Mayor Mitch Landrieu has crafted an image as a creative, modern-thinking chief executive, and last week The Daily Beast/Newsweek recognized him as such when it featured Landrieu as one of its "Most Innovative Mayors in the U.S." There's just one catch: The innovation that earned him the prized spot on the roster — the dramatic transformation of the city's public schools — wasn't exactly his.
"Under Mayor Mitch Landrieu, the Crescent City has aggressively embraced education reform," the piece says. "The result is a sea change in public education. Consider this: nationwide, just 4 percent of students attend charter schools. In New Orleans, nearly 80 percent of parents choose charters. Seven years after Katrina, the dropout rate has been cut in half, while test scores have soared by double digits."
The specific actions that Landrieu is described as taking are correct, and there's no evidence that his team oversold his role. The piece rightly points out that City Hall doesn't control the school system, and that Landrieu has championed charters, campaigned for "reform" candidates, fought for a ground-breaking $1.8 billion lump sum from FEMA to rebuild public school facilities and pursued philanthropic support. But to make him the face of the movement is as misleading as handing that honor to Gov. Bobby Jindal, an ambitious charter supporter who also gets plenty of national attention for his role in education reform.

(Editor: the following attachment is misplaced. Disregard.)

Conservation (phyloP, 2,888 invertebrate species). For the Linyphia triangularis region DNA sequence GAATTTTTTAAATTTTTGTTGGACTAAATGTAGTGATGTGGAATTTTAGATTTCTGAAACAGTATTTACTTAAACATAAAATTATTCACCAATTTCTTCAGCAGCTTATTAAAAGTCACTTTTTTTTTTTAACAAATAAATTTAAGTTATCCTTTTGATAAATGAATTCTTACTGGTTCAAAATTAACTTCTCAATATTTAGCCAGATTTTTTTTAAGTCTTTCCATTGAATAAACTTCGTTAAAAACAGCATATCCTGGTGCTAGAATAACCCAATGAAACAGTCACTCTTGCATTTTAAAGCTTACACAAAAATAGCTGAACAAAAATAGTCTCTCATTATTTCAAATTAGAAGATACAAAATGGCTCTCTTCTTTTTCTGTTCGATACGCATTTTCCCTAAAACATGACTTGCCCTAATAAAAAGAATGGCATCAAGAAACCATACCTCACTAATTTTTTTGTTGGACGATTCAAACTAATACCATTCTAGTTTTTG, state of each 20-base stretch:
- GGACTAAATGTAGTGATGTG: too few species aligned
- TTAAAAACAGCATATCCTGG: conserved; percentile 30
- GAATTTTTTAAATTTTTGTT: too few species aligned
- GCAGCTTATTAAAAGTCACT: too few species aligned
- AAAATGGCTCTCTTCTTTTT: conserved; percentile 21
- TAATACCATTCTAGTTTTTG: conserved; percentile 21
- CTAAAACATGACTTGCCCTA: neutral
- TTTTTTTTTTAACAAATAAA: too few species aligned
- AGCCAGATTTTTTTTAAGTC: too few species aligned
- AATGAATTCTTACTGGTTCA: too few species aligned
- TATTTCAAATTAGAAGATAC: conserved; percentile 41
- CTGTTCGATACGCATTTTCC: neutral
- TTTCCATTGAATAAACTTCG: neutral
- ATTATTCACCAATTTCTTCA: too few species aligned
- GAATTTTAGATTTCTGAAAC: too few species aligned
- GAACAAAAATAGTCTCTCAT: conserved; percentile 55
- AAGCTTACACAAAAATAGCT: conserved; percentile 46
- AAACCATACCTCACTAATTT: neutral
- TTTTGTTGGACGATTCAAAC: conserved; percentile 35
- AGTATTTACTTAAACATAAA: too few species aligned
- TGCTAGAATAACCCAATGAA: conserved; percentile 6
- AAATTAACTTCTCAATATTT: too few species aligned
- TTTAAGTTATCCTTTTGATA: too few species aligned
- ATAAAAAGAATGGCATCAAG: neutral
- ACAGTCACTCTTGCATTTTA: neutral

What's true is that the movement has many shepherds, not just the mayor and the governor but people like Leslie Jacobs, Kathleen Blanco, Paul Pastorek, Paul Vallas, Landrieu's sister U.S. Sen. Mary Landrieu and others. The Daily Beast/Newsweek did get this much right, though: Across the nation, the makeover of New Orleans' schools is viewed as a success. Why else would it have so many parents?
— Stephanie Grace